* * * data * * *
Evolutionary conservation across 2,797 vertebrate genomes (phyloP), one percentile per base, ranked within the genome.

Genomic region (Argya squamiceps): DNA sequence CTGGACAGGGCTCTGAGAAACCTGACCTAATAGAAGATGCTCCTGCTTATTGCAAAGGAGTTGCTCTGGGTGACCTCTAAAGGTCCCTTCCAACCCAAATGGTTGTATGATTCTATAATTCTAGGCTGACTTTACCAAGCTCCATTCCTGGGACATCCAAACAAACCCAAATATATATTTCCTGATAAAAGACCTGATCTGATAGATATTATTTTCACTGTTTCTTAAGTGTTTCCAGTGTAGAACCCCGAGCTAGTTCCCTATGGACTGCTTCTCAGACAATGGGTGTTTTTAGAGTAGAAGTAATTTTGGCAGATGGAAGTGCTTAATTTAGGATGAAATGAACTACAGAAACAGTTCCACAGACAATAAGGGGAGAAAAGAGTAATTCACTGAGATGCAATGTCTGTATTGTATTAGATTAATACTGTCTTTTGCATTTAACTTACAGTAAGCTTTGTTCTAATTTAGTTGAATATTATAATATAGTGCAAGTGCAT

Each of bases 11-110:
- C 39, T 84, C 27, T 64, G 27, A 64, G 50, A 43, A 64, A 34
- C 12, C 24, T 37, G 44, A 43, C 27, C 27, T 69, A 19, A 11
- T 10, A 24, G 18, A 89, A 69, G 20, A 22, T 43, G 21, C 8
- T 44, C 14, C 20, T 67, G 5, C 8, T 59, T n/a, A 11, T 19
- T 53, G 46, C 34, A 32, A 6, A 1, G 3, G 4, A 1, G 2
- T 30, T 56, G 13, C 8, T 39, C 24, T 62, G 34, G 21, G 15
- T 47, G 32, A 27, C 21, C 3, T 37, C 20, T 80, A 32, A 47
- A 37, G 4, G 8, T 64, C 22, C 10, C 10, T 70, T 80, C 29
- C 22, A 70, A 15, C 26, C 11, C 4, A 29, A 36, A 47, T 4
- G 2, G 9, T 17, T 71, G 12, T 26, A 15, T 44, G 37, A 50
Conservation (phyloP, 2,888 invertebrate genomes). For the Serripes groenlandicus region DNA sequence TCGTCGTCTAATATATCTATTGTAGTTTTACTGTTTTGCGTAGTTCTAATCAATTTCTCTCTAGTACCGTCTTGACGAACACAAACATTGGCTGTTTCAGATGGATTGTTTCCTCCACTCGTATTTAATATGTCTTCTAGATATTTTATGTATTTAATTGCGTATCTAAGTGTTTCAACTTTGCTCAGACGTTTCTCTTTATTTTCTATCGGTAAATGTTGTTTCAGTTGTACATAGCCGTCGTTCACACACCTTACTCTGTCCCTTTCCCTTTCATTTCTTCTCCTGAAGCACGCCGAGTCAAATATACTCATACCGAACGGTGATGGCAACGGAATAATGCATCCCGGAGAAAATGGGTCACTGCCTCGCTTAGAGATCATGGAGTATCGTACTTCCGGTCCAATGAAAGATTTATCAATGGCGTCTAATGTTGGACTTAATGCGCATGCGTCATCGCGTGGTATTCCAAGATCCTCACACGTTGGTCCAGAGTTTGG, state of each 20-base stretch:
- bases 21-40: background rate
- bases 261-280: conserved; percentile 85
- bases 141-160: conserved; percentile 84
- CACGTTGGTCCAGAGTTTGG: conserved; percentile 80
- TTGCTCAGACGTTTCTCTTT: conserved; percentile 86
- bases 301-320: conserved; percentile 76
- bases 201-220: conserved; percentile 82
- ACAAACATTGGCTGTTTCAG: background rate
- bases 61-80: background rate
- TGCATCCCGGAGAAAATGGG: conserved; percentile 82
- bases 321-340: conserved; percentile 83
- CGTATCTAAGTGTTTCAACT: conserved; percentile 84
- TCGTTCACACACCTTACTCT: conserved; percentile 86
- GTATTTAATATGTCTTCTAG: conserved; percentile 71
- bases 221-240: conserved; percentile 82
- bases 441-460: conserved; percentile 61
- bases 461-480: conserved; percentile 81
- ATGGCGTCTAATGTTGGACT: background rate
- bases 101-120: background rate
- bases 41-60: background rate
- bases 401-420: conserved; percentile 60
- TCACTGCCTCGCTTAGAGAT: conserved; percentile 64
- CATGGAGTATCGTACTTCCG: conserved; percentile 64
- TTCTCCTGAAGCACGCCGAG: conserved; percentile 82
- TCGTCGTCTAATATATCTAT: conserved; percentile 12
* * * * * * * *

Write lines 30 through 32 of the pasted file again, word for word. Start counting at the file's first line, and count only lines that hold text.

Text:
- bases 441-460: conserved; percentile 61
- bases 461-480: conserved; percentile 81
- ATGGCGTCTAATGTTGGACT: background rate